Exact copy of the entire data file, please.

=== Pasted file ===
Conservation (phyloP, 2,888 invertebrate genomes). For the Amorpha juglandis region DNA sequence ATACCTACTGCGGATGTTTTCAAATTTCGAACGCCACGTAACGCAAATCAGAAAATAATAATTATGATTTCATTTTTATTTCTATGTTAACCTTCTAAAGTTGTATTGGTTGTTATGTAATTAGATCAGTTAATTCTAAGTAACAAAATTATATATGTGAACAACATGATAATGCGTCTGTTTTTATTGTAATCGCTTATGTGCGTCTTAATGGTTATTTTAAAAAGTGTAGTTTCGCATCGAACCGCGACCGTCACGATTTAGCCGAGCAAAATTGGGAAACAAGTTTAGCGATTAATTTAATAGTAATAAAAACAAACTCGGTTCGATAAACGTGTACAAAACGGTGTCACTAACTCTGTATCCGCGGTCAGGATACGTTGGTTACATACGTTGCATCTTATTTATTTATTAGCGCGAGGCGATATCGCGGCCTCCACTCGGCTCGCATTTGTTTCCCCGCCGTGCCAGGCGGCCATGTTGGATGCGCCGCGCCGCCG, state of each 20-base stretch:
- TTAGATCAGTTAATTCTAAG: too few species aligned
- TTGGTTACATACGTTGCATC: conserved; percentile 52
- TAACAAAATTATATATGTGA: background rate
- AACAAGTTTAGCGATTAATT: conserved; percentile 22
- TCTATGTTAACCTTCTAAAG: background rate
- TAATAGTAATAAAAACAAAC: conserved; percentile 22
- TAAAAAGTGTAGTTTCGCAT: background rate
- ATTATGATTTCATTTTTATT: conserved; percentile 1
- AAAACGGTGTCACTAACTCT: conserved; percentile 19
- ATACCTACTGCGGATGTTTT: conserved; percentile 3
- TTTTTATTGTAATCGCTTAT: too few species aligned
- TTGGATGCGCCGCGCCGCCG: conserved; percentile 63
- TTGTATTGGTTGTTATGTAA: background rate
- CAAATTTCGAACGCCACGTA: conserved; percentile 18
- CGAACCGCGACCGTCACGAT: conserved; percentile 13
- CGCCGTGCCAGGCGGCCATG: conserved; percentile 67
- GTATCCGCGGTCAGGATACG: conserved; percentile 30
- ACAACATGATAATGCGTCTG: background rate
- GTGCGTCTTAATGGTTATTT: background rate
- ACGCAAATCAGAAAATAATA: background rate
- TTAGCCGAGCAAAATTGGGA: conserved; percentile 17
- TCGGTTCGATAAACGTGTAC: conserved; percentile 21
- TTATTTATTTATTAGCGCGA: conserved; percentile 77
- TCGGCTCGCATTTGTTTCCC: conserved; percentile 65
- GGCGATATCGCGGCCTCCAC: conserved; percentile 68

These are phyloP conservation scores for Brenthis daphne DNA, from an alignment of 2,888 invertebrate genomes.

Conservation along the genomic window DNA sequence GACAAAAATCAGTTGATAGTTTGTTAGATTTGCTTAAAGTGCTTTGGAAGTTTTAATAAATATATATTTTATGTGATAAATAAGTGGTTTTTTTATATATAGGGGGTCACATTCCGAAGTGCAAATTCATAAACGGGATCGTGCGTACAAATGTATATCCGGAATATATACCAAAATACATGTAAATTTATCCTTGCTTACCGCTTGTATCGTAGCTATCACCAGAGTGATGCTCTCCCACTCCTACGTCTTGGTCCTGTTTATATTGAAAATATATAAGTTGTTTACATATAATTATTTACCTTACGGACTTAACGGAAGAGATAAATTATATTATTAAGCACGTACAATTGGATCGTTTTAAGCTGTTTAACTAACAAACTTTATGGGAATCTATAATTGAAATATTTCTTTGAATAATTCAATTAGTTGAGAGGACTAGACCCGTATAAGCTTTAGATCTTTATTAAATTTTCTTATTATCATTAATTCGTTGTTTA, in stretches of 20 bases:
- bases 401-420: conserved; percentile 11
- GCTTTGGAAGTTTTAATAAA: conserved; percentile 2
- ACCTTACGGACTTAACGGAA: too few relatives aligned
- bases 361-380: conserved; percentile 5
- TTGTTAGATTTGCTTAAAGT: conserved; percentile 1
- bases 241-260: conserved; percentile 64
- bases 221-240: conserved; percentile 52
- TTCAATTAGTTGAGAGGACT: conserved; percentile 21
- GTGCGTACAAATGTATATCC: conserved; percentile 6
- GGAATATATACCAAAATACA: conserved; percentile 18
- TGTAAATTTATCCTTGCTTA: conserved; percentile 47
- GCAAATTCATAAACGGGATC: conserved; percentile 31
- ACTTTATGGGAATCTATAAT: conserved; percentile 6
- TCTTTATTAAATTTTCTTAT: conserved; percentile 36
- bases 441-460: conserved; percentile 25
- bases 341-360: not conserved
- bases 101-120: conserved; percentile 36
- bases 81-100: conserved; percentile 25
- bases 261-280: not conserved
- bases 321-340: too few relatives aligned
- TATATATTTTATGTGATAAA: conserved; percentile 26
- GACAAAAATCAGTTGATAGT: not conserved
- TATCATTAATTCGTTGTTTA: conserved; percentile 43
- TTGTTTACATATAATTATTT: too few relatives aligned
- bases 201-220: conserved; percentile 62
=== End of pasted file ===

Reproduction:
Conservation (phyloP, 2,888 invertebrate genomes). For the Amorpha juglandis region DNA sequence ATACCTACTGCGGATGTTTTCAAATTTCGAACGCCACGTAACGCAAATCAGAAAATAATAATTATGATTTCATTTTTATTTCTATGTTAACCTTCTAAAGTTGTATTGGTTGTTATGTAATTAGATCAGTTAATTCTAAGTAACAAAATTATATATGTGAACAACATGATAATGCGTCTGTTTTTATTGTAATCGCTTATGTGCGTCTTAATGGTTATTTTAAAAAGTGTAGTTTCGCATCGAACCGCGACCGTCACGATTTAGCCGAGCAAAATTGGGAAACAAGTTTAGCGATTAATTTAATAGTAATAAAAACAAACTCGGTTCGATAAACGTGTACAAAACGGTGTCACTAACTCTGTATCCGCGGTCAGGATACGTTGGTTACATACGTTGCATCTTATTTATTTATTAGCGCGAGGCGATATCGCGGCCTCCACTCGGCTCGCATTTGTTTCCCCGCCGTGCCAGGCGGCCATGTTGGATGCGCCGCGCCGCCG, state of each 20-base stretch:
- TTAGATCAGTTAATTCTAAG: too few species aligned
- TTGGTTACATACGTTGCATC: conserved; percentile 52
- TAACAAAATTATATATGTGA: background rate
- AACAAGTTTAGCGATTAATT: conserved; percentile 22
- TCTATGTTAACCTTCTAAAG: background rate
- TAATAGTAATAAAAACAAAC: conserved; percentile 22
- TAAAAAGTGTAGTTTCGCAT: background rate
- ATTATGATTTCATTTTTATT: conserved; percentile 1
- AAAACGGTGTCACTAACTCT: conserved; percentile 19
- ATACCTACTGCGGATGTTTT: conserved; percentile 3
- TTTTTATTGTAATCGCTTAT: too few species aligned
- TTGGATGCGCCGCGCCGCCG: conserved; percentile 63
- TTGTATTGGTTGTTATGTAA: background rate
- CAAATTTCGAACGCCACGTA: conserved; percentile 18
- CGAACCGCGACCGTCACGAT: conserved; percentile 13
- CGCCGTGCCAGGCGGCCATG: conserved; percentile 67
- GTATCCGCGGTCAGGATACG: conserved; percentile 30
- ACAACATGATAATGCGTCTG: background rate
- GTGCGTCTTAATGGTTATTT: background rate
- ACGCAAATCAGAAAATAATA: background rate
- TTAGCCGAGCAAAATTGGGA: conserved; percentile 17
- TCGGTTCGATAAACGTGTAC: conserved; percentile 21
- TTATTTATTTATTAGCGCGA: conserved; percentile 77
- TCGGCTCGCATTTGTTTCCC: conserved; percentile 65
- GGCGATATCGCGGCCTCCAC: conserved; percentile 68

These are phyloP conservation scores for Brenthis daphne DNA, from an alignment of 2,888 invertebrate genomes.

Conservation along the genomic window DNA sequence GACAAAAATCAGTTGATAGTTTGTTAGATTTGCTTAAAGTGCTTTGGAAGTTTTAATAAATATATATTTTATGTGATAAATAAGTGGTTTTTTTATATATAGGGGGTCACATTCCGAAGTGCAAATTCATAAACGGGATCGTGCGTACAAATGTATATCCGGAATATATACCAAAATACATGTAAATTTATCCTTGCTTACCGCTTGTATCGTAGCTATCACCAGAGTGATGCTCTCCCACTCCTACGTCTTGGTCCTGTTTATATTGAAAATATATAAGTTGTTTACATATAATTATTTACCTTACGGACTTAACGGAAGAGATAAATTATATTATTAAGCACGTACAATTGGATCGTTTTAAGCTGTTTAACTAACAAACTTTATGGGAATCTATAATTGAAATATTTCTTTGAATAATTCAATTAGTTGAGAGGACTAGACCCGTATAAGCTTTAGATCTTTATTAAATTTTCTTATTATCATTAATTCGTTGTTTA, in stretches of 20 bases:
- bases 401-420: conserved; percentile 11
- GCTTTGGAAGTTTTAATAAA: conserved; percentile 2
- ACCTTACGGACTTAACGGAA: too few relatives aligned
- bases 361-380: conserved; percentile 5
- TTGTTAGATTTGCTTAAAGT: conserved; percentile 1
- bases 241-260: conserved; percentile 64
- bases 221-240: conserved; percentile 52
- TTCAATTAGTTGAGAGGACT: conserved; percentile 21
- GTGCGTACAAATGTATATCC: conserved; percentile 6
- GGAATATATACCAAAATACA: conserved; percentile 18
- TGTAAATTTATCCTTGCTTA: conserved; percentile 47
- GCAAATTCATAAACGGGATC: conserved; percentile 31
- ACTTTATGGGAATCTATAAT: conserved; percentile 6
- TCTTTATTAAATTTTCTTAT: conserved; percentile 36
- bases 441-460: conserved; percentile 25
- bases 341-360: not conserved
- bases 101-120: conserved; percentile 36
- bases 81-100: conserved; percentile 25
- bases 261-280: not conserved
- bases 321-340: too few relatives aligned
- TATATATTTTATGTGATAAA: conserved; percentile 26
- GACAAAAATCAGTTGATAGT: not conserved
- TATCATTAATTCGTTGTTTA: conserved; percentile 43
- TTGTTTACATATAATTATTT: too few relatives aligned
- bases 201-220: conserved; percentile 62